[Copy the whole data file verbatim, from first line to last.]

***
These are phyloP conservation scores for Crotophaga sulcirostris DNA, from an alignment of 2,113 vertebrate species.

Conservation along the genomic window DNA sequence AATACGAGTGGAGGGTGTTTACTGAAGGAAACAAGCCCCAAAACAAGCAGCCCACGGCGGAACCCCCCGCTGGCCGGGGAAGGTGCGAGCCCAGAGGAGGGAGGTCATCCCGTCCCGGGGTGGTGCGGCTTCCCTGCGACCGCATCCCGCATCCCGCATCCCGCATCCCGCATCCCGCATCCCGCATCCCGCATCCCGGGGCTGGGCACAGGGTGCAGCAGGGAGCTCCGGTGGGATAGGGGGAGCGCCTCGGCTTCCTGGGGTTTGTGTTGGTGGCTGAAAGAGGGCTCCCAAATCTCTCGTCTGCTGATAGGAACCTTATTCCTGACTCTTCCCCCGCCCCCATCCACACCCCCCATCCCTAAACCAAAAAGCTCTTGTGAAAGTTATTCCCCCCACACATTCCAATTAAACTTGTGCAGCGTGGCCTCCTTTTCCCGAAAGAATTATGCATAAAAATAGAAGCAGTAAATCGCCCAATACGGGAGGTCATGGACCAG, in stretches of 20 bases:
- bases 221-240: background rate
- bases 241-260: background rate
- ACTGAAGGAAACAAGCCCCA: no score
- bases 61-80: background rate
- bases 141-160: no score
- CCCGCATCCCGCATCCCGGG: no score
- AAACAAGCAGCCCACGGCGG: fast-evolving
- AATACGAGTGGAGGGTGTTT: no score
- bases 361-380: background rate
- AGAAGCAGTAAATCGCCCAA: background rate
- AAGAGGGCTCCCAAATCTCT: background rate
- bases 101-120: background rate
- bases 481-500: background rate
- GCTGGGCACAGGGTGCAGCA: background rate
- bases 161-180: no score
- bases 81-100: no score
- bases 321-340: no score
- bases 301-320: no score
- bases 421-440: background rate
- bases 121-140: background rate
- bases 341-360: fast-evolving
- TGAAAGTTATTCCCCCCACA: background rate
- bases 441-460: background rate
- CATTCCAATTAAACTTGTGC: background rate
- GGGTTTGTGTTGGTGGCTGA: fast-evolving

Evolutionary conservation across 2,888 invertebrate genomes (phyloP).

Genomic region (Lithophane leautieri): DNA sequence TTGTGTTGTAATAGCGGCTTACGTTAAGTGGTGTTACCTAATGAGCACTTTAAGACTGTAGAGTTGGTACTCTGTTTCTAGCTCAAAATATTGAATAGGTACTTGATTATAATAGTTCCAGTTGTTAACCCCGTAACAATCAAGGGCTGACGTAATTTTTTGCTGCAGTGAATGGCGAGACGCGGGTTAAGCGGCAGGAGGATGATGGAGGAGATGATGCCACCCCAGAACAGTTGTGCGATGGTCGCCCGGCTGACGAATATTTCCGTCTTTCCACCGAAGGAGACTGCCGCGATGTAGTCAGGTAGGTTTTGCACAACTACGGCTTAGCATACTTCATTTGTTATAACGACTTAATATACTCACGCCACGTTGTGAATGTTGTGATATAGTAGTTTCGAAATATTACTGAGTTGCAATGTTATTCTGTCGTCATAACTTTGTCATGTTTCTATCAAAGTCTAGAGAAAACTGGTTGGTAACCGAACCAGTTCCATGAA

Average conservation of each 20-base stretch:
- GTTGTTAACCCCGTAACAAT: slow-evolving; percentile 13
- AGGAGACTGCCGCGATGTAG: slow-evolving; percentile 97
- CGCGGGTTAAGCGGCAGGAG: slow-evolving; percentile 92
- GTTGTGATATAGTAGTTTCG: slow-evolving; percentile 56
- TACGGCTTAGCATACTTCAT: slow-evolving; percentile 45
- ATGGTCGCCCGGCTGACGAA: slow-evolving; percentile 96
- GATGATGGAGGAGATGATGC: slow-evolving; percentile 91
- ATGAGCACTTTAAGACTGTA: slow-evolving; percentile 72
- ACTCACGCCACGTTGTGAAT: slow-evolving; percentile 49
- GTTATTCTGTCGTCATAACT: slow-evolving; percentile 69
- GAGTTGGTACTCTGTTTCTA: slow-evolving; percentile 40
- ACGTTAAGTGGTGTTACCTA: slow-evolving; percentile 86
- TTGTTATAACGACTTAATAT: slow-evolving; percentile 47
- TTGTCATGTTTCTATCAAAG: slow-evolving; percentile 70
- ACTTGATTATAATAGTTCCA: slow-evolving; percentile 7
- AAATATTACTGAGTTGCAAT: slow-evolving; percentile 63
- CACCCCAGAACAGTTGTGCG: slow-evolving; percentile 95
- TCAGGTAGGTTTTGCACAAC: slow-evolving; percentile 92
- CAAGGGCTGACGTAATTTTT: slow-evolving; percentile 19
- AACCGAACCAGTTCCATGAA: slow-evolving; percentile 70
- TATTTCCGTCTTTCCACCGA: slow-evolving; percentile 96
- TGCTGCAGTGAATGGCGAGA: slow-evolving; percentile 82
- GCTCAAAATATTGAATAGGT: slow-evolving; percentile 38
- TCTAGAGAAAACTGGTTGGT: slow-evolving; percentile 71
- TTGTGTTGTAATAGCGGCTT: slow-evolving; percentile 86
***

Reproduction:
These are phyloP conservation scores for Crotophaga sulcirostris DNA, from an alignment of 2,113 vertebrate species.

Conservation along the genomic window DNA sequence AATACGAGTGGAGGGTGTTTACTGAAGGAAACAAGCCCCAAAACAAGCAGCCCACGGCGGAACCCCCCGCTGGCCGGGGAAGGTGCGAGCCCAGAGGAGGGAGGTCATCCCGTCCCGGGGTGGTGCGGCTTCCCTGCGACCGCATCCCGCATCCCGCATCCCGCATCCCGCATCCCGCATCCCGCATCCCGCATCCCGGGGCTGGGCACAGGGTGCAGCAGGGAGCTCCGGTGGGATAGGGGGAGCGCCTCGGCTTCCTGGGGTTTGTGTTGGTGGCTGAAAGAGGGCTCCCAAATCTCTCGTCTGCTGATAGGAACCTTATTCCTGACTCTTCCCCCGCCCCCATCCACACCCCCCATCCCTAAACCAAAAAGCTCTTGTGAAAGTTATTCCCCCCACACATTCCAATTAAACTTGTGCAGCGTGGCCTCCTTTTCCCGAAAGAATTATGCATAAAAATAGAAGCAGTAAATCGCCCAATACGGGAGGTCATGGACCAG, in stretches of 20 bases:
- bases 221-240: background rate
- bases 241-260: background rate
- ACTGAAGGAAACAAGCCCCA: no score
- bases 61-80: background rate
- bases 141-160: no score
- CCCGCATCCCGCATCCCGGG: no score
- AAACAAGCAGCCCACGGCGG: fast-evolving
- AATACGAGTGGAGGGTGTTT: no score
- bases 361-380: background rate
- AGAAGCAGTAAATCGCCCAA: background rate
- AAGAGGGCTCCCAAATCTCT: background rate
- bases 101-120: background rate
- bases 481-500: background rate
- GCTGGGCACAGGGTGCAGCA: background rate
- bases 161-180: no score
- bases 81-100: no score
- bases 321-340: no score
- bases 301-320: no score
- bases 421-440: background rate
- bases 121-140: background rate
- bases 341-360: fast-evolving
- TGAAAGTTATTCCCCCCACA: background rate
- bases 441-460: background rate
- CATTCCAATTAAACTTGTGC: background rate
- GGGTTTGTGTTGGTGGCTGA: fast-evolving

Evolutionary conservation across 2,888 invertebrate genomes (phyloP).

Genomic region (Lithophane leautieri): DNA sequence TTGTGTTGTAATAGCGGCTTACGTTAAGTGGTGTTACCTAATGAGCACTTTAAGACTGTAGAGTTGGTACTCTGTTTCTAGCTCAAAATATTGAATAGGTACTTGATTATAATAGTTCCAGTTGTTAACCCCGTAACAATCAAGGGCTGACGTAATTTTTTGCTGCAGTGAATGGCGAGACGCGGGTTAAGCGGCAGGAGGATGATGGAGGAGATGATGCCACCCCAGAACAGTTGTGCGATGGTCGCCCGGCTGACGAATATTTCCGTCTTTCCACCGAAGGAGACTGCCGCGATGTAGTCAGGTAGGTTTTGCACAACTACGGCTTAGCATACTTCATTTGTTATAACGACTTAATATACTCACGCCACGTTGTGAATGTTGTGATATAGTAGTTTCGAAATATTACTGAGTTGCAATGTTATTCTGTCGTCATAACTTTGTCATGTTTCTATCAAAGTCTAGAGAAAACTGGTTGGTAACCGAACCAGTTCCATGAA

Average conservation of each 20-base stretch:
- GTTGTTAACCCCGTAACAAT: slow-evolving; percentile 13
- AGGAGACTGCCGCGATGTAG: slow-evolving; percentile 97
- CGCGGGTTAAGCGGCAGGAG: slow-evolving; percentile 92
- GTTGTGATATAGTAGTTTCG: slow-evolving; percentile 56
- TACGGCTTAGCATACTTCAT: slow-evolving; percentile 45
- ATGGTCGCCCGGCTGACGAA: slow-evolving; percentile 96
- GATGATGGAGGAGATGATGC: slow-evolving; percentile 91
- ATGAGCACTTTAAGACTGTA: slow-evolving; percentile 72
- ACTCACGCCACGTTGTGAAT: slow-evolving; percentile 49
- GTTATTCTGTCGTCATAACT: slow-evolving; percentile 69
- GAGTTGGTACTCTGTTTCTA: slow-evolving; percentile 40
- ACGTTAAGTGGTGTTACCTA: slow-evolving; percentile 86
- TTGTTATAACGACTTAATAT: slow-evolving; percentile 47
- TTGTCATGTTTCTATCAAAG: slow-evolving; percentile 70
- ACTTGATTATAATAGTTCCA: slow-evolving; percentile 7
- AAATATTACTGAGTTGCAAT: slow-evolving; percentile 63
- CACCCCAGAACAGTTGTGCG: slow-evolving; percentile 95
- TCAGGTAGGTTTTGCACAAC: slow-evolving; percentile 92
- CAAGGGCTGACGTAATTTTT: slow-evolving; percentile 19
- AACCGAACCAGTTCCATGAA: slow-evolving; percentile 70
- TATTTCCGTCTTTCCACCGA: slow-evolving; percentile 96
- TGCTGCAGTGAATGGCGAGA: slow-evolving; percentile 82
- GCTCAAAATATTGAATAGGT: slow-evolving; percentile 38
- TCTAGAGAAAACTGGTTGGT: slow-evolving; percentile 71
- TTGTGTTGTAATAGCGGCTT: slow-evolving; percentile 86